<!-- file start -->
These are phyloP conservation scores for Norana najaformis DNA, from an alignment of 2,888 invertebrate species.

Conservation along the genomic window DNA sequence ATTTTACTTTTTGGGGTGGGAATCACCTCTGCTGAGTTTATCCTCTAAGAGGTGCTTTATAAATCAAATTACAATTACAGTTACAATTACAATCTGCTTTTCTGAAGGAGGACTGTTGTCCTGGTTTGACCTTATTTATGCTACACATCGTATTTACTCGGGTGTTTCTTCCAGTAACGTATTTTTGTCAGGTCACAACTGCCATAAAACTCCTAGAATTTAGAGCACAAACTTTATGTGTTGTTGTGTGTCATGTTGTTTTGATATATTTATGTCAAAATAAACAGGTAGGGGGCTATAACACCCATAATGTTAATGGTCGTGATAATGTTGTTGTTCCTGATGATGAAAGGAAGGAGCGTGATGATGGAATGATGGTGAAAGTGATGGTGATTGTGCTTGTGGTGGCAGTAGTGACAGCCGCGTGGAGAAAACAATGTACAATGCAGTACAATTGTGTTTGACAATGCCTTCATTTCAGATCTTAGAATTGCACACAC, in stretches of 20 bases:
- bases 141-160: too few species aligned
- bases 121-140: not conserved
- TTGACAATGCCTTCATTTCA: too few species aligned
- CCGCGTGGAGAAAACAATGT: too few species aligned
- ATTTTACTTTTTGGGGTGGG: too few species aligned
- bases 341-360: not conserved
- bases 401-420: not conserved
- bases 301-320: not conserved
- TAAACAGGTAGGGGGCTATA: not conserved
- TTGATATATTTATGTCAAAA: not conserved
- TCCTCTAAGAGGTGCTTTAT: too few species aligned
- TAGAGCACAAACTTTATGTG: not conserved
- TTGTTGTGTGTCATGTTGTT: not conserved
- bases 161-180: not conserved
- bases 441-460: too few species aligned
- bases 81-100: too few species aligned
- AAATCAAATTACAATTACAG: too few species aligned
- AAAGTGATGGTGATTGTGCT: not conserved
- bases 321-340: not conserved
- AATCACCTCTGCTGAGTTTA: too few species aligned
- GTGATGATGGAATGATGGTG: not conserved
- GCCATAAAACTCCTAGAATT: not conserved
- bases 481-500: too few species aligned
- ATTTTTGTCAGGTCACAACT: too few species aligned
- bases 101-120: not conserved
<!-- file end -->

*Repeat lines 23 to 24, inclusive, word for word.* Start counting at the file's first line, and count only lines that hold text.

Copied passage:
- GTGATGATGGAATGATGGTG: not conserved
- GCCATAAAACTCCTAGAATT: not conserved